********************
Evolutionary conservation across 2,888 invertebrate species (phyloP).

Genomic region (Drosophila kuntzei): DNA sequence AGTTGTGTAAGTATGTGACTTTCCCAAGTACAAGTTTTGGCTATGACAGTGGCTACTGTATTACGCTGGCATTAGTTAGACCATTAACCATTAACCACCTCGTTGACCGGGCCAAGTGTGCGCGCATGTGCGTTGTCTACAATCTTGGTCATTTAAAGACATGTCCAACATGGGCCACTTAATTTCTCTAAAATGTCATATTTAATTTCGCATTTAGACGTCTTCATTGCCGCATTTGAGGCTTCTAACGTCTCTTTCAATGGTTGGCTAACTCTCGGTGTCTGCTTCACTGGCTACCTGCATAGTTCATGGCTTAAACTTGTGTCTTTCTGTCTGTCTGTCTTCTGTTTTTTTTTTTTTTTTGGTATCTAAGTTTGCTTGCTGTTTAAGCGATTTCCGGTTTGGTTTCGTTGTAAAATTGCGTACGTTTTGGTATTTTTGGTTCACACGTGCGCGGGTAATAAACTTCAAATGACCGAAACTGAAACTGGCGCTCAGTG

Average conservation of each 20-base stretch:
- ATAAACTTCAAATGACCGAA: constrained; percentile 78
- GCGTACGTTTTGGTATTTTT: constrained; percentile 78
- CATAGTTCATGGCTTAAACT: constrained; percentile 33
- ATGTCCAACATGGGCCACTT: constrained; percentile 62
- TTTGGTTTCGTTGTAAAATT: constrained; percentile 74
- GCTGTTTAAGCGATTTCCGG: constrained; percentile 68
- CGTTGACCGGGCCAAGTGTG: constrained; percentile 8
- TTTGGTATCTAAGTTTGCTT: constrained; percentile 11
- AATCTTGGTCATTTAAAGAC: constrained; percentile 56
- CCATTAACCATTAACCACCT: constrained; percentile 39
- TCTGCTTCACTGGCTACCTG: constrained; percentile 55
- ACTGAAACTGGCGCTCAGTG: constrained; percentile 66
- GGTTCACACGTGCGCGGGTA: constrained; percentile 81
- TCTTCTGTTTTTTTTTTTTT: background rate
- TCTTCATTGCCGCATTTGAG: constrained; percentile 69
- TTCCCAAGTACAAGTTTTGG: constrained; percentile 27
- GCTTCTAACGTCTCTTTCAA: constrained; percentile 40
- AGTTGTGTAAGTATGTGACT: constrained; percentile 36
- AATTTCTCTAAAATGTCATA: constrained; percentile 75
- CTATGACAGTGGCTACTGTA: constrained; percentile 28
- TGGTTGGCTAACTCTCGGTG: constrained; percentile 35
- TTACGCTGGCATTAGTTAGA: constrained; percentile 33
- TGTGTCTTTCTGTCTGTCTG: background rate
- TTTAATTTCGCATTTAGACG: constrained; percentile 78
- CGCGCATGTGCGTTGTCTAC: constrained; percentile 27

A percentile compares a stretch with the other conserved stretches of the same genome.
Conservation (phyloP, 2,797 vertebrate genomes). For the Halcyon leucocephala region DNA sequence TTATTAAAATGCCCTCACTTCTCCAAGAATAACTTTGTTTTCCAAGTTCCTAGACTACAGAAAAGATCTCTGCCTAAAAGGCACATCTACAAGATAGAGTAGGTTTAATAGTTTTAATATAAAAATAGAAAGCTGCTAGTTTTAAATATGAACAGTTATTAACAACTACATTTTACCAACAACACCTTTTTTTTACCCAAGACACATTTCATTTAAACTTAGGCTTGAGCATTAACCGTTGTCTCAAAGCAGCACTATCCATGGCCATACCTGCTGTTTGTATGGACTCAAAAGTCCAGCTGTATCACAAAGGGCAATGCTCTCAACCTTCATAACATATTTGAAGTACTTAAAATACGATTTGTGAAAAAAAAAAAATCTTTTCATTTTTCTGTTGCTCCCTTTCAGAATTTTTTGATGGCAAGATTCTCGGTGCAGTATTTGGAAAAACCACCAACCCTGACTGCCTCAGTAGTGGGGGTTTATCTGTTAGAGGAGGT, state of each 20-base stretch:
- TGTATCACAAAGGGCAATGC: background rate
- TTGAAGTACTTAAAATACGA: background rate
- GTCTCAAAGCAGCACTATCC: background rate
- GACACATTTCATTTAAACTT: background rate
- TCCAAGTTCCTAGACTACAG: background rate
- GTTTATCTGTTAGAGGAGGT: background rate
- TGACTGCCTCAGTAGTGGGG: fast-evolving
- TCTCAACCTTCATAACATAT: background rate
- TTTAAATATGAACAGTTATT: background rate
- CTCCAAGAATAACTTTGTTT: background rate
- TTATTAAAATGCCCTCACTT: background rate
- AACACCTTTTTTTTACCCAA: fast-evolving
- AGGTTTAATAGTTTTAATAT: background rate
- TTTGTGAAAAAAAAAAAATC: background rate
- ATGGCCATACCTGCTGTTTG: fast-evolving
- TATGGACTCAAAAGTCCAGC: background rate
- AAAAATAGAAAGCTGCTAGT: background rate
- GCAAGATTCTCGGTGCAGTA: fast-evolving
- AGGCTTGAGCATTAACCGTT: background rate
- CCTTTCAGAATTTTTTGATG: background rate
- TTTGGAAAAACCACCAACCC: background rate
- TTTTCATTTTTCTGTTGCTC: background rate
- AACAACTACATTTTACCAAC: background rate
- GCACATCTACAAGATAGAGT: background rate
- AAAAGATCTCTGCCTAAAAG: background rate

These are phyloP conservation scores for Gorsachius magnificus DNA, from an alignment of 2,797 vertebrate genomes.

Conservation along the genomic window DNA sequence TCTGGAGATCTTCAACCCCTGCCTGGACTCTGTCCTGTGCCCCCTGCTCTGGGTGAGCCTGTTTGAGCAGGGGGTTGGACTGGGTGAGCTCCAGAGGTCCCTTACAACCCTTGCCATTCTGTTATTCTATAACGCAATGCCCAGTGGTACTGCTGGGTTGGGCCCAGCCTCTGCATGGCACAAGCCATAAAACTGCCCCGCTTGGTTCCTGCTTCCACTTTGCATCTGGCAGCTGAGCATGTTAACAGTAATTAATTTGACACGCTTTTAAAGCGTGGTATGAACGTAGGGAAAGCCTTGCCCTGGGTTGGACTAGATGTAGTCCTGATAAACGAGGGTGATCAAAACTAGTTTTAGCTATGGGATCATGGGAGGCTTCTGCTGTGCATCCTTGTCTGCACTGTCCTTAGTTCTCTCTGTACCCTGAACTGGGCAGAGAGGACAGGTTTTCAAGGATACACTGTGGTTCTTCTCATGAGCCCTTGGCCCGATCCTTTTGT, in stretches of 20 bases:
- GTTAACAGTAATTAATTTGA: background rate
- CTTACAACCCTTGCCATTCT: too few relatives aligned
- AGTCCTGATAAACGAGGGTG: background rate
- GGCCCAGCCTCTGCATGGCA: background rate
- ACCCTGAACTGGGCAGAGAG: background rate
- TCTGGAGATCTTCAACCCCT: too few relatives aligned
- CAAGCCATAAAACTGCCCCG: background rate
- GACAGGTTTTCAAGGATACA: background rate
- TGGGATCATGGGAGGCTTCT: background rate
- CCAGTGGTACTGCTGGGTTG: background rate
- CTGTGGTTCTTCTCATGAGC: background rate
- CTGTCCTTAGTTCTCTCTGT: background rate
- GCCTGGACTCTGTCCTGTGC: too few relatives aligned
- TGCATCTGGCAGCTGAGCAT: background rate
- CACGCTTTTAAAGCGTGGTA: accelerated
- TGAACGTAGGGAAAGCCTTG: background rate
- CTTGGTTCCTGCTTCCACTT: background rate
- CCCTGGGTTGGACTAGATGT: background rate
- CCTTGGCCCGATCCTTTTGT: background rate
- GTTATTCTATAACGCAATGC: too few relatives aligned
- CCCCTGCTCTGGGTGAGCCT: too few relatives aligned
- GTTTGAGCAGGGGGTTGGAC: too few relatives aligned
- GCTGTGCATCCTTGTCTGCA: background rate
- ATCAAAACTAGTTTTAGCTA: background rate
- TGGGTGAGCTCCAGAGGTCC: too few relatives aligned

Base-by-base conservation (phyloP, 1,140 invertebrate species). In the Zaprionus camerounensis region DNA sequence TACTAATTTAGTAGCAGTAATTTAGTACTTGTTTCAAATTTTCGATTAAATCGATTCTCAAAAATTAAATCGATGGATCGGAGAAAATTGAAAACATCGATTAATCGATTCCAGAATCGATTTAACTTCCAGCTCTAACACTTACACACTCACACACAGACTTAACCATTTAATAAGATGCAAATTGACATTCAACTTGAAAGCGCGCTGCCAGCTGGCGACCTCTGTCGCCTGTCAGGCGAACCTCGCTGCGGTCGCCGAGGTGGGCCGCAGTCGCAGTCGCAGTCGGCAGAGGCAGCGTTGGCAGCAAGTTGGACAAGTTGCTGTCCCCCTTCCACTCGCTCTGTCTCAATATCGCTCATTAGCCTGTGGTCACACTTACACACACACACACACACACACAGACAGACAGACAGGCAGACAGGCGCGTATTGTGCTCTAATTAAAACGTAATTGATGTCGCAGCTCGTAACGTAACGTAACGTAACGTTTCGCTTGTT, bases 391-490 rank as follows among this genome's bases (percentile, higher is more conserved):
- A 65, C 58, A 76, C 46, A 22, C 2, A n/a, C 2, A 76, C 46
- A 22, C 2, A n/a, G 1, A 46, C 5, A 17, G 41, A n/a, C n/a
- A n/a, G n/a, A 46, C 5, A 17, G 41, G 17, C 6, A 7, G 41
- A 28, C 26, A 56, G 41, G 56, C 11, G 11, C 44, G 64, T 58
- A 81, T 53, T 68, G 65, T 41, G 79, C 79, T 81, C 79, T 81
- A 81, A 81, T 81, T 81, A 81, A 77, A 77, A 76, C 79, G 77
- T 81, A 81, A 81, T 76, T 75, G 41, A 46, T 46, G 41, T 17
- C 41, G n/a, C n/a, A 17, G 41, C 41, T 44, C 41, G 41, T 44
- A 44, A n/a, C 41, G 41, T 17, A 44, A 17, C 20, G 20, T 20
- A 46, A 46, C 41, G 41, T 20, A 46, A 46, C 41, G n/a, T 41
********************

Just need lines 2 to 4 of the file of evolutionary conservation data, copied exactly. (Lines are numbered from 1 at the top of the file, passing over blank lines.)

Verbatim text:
Genomic region (Drosophila kuntzei): DNA sequence AGTTGTGTAAGTATGTGACTTTCCCAAGTACAAGTTTTGGCTATGACAGTGGCTACTGTATTACGCTGGCATTAGTTAGACCATTAACCATTAACCACCTCGTTGACCGGGCCAAGTGTGCGCGCATGTGCGTTGTCTACAATCTTGGTCATTTAAAGACATGTCCAACATGGGCCACTTAATTTCTCTAAAATGTCATATTTAATTTCGCATTTAGACGTCTTCATTGCCGCATTTGAGGCTTCTAACGTCTCTTTCAATGGTTGGCTAACTCTCGGTGTCTGCTTCACTGGCTACCTGCATAGTTCATGGCTTAAACTTGTGTCTTTCTGTCTGTCTGTCTTCTGTTTTTTTTTTTTTTTTGGTATCTAAGTTTGCTTGCTGTTTAAGCGATTTCCGGTTTGGTTTCGTTGTAAAATTGCGTACGTTTTGGTATTTTTGGTTCACACGTGCGCGGGTAATAAACTTCAAATGACCGAAACTGAAACTGGCGCTCAGTG

Average conservation of each 20-base stretch:
- ATAAACTTCAAATGACCGAA: constrained; percentile 78